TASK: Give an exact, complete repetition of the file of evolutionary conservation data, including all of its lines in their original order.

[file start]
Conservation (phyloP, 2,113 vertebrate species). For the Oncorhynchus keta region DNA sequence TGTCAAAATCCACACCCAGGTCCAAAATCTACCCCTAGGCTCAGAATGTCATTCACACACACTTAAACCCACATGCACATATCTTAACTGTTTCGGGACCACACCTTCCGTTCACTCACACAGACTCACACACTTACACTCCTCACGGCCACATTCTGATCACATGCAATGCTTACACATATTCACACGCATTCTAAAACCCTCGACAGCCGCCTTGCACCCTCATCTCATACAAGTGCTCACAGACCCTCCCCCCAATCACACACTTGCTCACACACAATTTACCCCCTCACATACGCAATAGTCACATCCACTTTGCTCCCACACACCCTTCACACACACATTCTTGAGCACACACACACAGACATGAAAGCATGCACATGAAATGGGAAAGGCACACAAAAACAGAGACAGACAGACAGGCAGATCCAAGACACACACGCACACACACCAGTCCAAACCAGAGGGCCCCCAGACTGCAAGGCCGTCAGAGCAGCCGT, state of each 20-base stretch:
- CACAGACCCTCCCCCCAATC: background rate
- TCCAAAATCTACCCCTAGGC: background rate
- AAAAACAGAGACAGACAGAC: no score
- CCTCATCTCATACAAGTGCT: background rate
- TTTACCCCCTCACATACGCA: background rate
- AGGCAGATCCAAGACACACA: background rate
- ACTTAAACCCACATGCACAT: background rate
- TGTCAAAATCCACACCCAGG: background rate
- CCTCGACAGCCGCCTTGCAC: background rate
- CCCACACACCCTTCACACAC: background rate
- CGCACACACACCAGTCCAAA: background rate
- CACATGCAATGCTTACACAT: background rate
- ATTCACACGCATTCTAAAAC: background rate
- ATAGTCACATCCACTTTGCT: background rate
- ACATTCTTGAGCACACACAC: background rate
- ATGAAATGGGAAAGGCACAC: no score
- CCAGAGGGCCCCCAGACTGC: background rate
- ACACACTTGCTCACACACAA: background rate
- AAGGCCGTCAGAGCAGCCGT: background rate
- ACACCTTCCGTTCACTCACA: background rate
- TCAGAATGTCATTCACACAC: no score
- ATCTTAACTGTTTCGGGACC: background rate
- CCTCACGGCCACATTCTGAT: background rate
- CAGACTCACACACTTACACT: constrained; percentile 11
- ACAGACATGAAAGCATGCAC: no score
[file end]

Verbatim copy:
Conservation (phyloP, 2,113 vertebrate species). For the Oncorhynchus keta region DNA sequence TGTCAAAATCCACACCCAGGTCCAAAATCTACCCCTAGGCTCAGAATGTCATTCACACACACTTAAACCCACATGCACATATCTTAACTGTTTCGGGACCACACCTTCCGTTCACTCACACAGACTCACACACTTACACTCCTCACGGCCACATTCTGATCACATGCAATGCTTACACATATTCACACGCATTCTAAAACCCTCGACAGCCGCCTTGCACCCTCATCTCATACAAGTGCTCACAGACCCTCCCCCCAATCACACACTTGCTCACACACAATTTACCCCCTCACATACGCAATAGTCACATCCACTTTGCTCCCACACACCCTTCACACACACATTCTTGAGCACACACACACAGACATGAAAGCATGCACATGAAATGGGAAAGGCACACAAAAACAGAGACAGACAGACAGGCAGATCCAAGACACACACGCACACACACCAGTCCAAACCAGAGGGCCCCCAGACTGCAAGGCCGTCAGAGCAGCCGT, state of each 20-base stretch:
- CACAGACCCTCCCCCCAATC: background rate
- TCCAAAATCTACCCCTAGGC: background rate
- AAAAACAGAGACAGACAGAC: no score
- CCTCATCTCATACAAGTGCT: background rate
- TTTACCCCCTCACATACGCA: background rate
- AGGCAGATCCAAGACACACA: background rate
- ACTTAAACCCACATGCACAT: background rate
- TGTCAAAATCCACACCCAGG: background rate
- CCTCGACAGCCGCCTTGCAC: background rate
- CCCACACACCCTTCACACAC: background rate
- CGCACACACACCAGTCCAAA: background rate
- CACATGCAATGCTTACACAT: background rate
- ATTCACACGCATTCTAAAAC: background rate
- ATAGTCACATCCACTTTGCT: background rate
- ACATTCTTGAGCACACACAC: background rate
- ATGAAATGGGAAAGGCACAC: no score
- CCAGAGGGCCCCCAGACTGC: background rate
- ACACACTTGCTCACACACAA: background rate
- AAGGCCGTCAGAGCAGCCGT: background rate
- ACACCTTCCGTTCACTCACA: background rate
- TCAGAATGTCATTCACACAC: no score
- ATCTTAACTGTTTCGGGACC: background rate
- CCTCACGGCCACATTCTGAT: background rate
- CAGACTCACACACTTACACT: constrained; percentile 11
- ACAGACATGAAAGCATGCAC: no score